Do Women Professionals Lack Ambition? REALLY?

By now you know that I respect Sheryl Sandberg, the Facebook executive, who has become a leading spokesperson for women in business, and that I think she is an excellent role model for women in both business and law.  I have blogged about her in the past, and I love some of her coined phrases like “Lean in” and “Don’t leave before you leave.”  I include some of those messages in my speeches and point young women lawyers and law students in Ms. Sandberg’s direction for her personal brand of wisdom.

Recently, however, Ms. Sandberg spoke at the World Economic Forum in Davos, Switzerland, and coined a new phrase that I am not so sure about.  She said that, “in the developed world we have an ambition gap at the personal level” and “we will never close the achievement gap until we close the ambition gap”.  In other words, women are not as ambitious as men, and it is holding them back.

This has caused a bit of a stir, and I am throwing my spoon into the pot.  I think that this is overly simplistic and ignores all of the extra responsibilities that women face at home and in raising children that men just do not have to worry about.  Or, if the men personally think that they should worry about it, no one else seems to care when it comes to handing out promotions.  The men certainly are not being held back because they do not jump in with their spouses to handle their own 50 per cent of the parenting and homemaking duties.

Rather than an ambition gap, I think that women professionals today have a time gap.  I write about this in my new book where I try to give harried young women lawyers resources and role models to help them make the most out of the time they have.  While it is true that the young women lawyers can hold their own with their male colleagues and very often outperform them, that all ends when the level playing field is tilted in favor of men with the addition of children to the work-life equation.  That is when time and its finite quality wreaks havoc with the achievement picture.

It is not ambition, but time, that is the problem.  Blaming it on a lack of ambition makes it sound a whole lot more solvable.  Maybe that is the intention because it is pretty grim the other way around.  Women can continue to be ambitious and do excellent work.  Many times, however, they cannot continue to do excellent work all the time—the same number of hours a day that men are able to do it.

Sheryl Sandberg is a prophet of sorts, but I think she got it wrong this time.  She is laying the blame at the feet of young women when, in fact, that blame should be laid just as squarely at the feet of law firm and business leadership.  Until the people at the top of firms and companies—men and women alike— understand and respect the disparity in terms of opportunities for men and for women, women will not make the progress that they so richly deserve and which is critical for the healthy survival of business institutions.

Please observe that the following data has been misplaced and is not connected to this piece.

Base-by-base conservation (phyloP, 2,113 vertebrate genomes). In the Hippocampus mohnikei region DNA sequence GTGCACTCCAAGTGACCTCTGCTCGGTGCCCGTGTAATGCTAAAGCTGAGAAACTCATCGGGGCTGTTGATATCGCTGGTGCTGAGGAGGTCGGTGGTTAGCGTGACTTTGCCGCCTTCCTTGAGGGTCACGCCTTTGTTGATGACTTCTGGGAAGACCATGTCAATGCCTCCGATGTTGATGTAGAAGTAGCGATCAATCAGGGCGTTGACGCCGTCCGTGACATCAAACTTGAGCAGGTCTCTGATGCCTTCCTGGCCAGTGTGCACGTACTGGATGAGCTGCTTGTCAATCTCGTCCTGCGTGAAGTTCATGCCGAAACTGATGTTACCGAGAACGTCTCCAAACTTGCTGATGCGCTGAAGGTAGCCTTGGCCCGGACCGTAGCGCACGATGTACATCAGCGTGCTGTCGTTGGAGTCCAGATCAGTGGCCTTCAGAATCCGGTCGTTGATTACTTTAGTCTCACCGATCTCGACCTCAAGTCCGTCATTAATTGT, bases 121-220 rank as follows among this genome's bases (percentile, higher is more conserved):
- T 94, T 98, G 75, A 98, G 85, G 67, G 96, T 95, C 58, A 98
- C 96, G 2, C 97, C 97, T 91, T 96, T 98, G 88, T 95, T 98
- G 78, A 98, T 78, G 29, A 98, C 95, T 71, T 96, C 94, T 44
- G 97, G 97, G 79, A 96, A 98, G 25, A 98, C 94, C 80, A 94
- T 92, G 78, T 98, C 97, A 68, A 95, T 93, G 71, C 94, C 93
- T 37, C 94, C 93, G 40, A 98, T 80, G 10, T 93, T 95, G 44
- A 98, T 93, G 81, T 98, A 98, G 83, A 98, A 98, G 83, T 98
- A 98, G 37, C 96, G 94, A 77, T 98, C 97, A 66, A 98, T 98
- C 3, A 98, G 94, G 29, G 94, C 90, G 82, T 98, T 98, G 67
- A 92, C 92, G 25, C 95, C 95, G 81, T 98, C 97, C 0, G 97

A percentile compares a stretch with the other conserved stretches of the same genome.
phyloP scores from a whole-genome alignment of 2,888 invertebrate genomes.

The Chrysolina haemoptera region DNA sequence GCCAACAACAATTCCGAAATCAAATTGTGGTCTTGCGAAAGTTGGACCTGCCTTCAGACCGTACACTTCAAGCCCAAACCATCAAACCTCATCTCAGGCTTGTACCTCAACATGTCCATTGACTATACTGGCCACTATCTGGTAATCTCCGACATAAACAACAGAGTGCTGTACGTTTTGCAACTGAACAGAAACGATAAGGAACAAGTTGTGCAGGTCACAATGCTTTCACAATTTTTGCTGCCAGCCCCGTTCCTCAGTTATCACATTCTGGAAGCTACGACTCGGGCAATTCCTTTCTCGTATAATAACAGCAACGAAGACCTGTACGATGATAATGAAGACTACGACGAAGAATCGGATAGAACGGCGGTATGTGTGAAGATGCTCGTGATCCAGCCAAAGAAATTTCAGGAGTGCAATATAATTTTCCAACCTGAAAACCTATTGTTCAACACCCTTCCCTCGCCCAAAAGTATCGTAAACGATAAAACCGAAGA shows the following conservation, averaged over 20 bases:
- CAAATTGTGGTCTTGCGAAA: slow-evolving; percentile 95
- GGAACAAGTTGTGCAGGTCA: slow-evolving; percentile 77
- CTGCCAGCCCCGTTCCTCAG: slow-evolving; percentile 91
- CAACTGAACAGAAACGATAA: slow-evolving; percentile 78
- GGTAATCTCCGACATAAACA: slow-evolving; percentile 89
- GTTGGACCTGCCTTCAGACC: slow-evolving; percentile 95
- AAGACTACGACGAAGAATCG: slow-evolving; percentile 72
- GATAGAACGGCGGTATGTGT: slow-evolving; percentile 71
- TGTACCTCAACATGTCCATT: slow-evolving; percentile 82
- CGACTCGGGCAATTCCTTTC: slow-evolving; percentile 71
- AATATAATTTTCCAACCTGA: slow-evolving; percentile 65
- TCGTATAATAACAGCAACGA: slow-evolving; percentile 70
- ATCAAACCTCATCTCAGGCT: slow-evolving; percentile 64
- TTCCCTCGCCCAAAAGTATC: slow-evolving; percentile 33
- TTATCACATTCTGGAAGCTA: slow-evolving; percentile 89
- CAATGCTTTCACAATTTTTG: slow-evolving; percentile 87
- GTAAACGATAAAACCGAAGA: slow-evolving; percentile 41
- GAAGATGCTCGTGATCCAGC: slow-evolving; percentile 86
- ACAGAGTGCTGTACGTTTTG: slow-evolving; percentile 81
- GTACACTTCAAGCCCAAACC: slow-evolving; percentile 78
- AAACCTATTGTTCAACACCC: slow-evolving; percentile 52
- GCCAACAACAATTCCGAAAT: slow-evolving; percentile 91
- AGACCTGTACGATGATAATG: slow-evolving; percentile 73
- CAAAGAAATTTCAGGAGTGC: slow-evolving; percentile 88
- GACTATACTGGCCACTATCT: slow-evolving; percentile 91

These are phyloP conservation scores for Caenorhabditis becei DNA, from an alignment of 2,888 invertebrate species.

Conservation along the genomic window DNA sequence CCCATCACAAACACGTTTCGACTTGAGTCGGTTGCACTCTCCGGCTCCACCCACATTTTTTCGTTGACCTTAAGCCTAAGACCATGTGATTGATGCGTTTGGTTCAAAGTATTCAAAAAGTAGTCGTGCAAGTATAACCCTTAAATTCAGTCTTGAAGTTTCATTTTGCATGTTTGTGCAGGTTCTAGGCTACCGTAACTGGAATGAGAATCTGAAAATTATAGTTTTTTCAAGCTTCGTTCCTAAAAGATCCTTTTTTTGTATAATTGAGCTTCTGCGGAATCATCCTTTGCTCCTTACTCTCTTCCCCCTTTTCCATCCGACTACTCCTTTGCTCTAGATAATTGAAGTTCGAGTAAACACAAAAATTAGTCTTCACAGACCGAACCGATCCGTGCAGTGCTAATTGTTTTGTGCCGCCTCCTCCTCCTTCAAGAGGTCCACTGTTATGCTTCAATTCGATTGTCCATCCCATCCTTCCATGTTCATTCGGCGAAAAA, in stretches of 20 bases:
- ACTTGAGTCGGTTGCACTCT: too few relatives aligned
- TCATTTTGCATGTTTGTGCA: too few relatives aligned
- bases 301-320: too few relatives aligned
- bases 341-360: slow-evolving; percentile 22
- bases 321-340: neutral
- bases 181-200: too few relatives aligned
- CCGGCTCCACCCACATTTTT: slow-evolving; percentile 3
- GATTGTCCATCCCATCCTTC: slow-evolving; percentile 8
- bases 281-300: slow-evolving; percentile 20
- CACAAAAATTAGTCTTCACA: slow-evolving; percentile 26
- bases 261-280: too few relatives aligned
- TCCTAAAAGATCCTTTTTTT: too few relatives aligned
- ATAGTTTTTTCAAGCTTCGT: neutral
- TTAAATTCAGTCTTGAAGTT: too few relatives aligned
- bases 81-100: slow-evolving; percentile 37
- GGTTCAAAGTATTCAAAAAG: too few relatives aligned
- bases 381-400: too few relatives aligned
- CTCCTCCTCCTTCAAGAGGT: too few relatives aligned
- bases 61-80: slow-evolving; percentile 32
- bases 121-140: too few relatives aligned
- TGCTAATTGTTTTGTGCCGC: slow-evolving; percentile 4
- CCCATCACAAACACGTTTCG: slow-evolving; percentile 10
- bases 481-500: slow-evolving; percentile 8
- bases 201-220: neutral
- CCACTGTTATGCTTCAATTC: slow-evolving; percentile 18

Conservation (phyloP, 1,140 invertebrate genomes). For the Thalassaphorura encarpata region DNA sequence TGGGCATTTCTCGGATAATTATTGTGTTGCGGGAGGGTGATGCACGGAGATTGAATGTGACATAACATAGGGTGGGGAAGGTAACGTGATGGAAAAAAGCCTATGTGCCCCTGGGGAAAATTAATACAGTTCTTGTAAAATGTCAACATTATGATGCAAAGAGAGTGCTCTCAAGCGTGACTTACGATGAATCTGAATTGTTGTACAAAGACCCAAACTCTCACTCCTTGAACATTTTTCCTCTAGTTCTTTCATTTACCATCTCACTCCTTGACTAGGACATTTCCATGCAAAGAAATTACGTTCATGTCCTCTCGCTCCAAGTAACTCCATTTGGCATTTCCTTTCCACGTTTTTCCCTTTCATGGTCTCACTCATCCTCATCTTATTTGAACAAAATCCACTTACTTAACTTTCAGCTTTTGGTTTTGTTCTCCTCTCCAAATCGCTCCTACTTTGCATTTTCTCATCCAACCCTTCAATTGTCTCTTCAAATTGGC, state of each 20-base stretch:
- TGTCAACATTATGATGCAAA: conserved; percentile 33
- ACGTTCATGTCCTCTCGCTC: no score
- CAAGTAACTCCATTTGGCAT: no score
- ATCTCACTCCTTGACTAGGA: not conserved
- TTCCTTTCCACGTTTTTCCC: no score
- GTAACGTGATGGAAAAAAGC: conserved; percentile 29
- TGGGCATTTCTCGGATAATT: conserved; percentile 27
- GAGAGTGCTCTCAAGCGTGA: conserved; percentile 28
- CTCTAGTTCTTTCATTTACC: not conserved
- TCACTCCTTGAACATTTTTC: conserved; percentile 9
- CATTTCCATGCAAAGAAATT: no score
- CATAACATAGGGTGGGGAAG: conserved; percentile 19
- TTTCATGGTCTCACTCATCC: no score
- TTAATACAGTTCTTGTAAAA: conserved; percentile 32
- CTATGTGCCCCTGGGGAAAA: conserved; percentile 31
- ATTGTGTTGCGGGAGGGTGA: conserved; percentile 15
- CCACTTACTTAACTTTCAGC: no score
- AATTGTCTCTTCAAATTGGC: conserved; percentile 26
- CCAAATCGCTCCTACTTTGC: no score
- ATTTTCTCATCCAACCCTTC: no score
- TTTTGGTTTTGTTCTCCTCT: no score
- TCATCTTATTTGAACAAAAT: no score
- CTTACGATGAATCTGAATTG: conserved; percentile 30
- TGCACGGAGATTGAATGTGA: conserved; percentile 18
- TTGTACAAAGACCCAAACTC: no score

Clearly, men cannot make all of the decisions correctly—who is the woman who does not recognize that?— and we had better figure out a way to keep a good number of women of the mother/caretaker variety at the table to develop into the leaders that we need.

So, I think Sheryl Sandberg succumbed to a sound bite.  Even prophets get tired and discouraged. Some times they think they are not being heard, and they overpunctuate to get attention.  This time it was not a good idea.  Pointing the finger at women and telling them that they are not ambitious enough is counterproductive.  You can tell them that they need to be more assertive, you can tell them that they need to take new client development more seriously, and you can tell them that they need to take on the establishment a little more.  But, please do not tell them that they are not ambitious enough as a group.  Instead, look at the facts.

They are plenty ambitious in the wee hours of the night when they are drafting legal memos, fixing the kids brown bag lunches for the next day and filling out the school applications.  They are ambitious in a different way than men are, and that is not a bad thing.  They plan and they prep and they keep all of the balls in the air.  Those who just happen to have the perfect nanny, the perfect husband who does his share, or the perfect law firm eventually find their way to the top, and their ambition is recognized.  Let’s not mix up the concepts of hard work and ambition.

What will make women who reach the top great leaders, however, is not just that they are ambitious.  It is that they have compassion for others who choose a different path—those who take a different fork in the road— not out of lack of ambition but many times out of necessity.  It is that compassion in our women leaders that will pull us forward in the end.

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3 Responses to Do Women Professionals Lack Ambition? REALLY?

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  3. Z says:

    Did you not read her book (“Lean in”) before posting this?…

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